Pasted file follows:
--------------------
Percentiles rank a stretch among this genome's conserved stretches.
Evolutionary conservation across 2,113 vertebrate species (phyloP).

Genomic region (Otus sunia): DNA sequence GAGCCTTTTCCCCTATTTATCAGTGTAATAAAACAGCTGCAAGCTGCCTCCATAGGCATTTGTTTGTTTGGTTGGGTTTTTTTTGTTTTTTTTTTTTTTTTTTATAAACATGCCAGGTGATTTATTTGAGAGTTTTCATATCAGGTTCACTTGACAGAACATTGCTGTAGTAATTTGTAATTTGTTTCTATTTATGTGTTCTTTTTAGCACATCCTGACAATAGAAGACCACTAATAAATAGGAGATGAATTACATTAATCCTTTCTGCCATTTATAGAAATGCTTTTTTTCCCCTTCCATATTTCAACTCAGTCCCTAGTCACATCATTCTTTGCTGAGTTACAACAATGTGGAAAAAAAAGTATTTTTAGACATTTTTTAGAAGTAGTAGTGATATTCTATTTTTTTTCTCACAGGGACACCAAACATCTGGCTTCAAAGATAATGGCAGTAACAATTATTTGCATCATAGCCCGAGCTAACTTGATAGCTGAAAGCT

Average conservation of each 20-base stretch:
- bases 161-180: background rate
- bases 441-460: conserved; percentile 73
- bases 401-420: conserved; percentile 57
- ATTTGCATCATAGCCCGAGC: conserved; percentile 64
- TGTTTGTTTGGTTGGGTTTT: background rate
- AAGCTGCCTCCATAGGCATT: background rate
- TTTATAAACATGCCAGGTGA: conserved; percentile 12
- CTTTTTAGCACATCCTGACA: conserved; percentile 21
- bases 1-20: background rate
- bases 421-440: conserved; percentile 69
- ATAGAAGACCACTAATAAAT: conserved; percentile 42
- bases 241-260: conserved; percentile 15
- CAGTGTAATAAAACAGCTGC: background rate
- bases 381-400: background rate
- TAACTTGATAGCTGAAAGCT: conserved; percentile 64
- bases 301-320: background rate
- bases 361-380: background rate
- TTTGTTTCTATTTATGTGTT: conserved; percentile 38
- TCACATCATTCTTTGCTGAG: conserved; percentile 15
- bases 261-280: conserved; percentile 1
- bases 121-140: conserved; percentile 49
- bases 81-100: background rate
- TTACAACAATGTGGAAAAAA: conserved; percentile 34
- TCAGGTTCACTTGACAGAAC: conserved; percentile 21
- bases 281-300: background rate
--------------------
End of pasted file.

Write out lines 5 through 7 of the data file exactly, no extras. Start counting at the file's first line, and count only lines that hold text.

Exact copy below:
- bases 161-180: background rate
- bases 441-460: conserved; percentile 73
- bases 401-420: conserved; percentile 57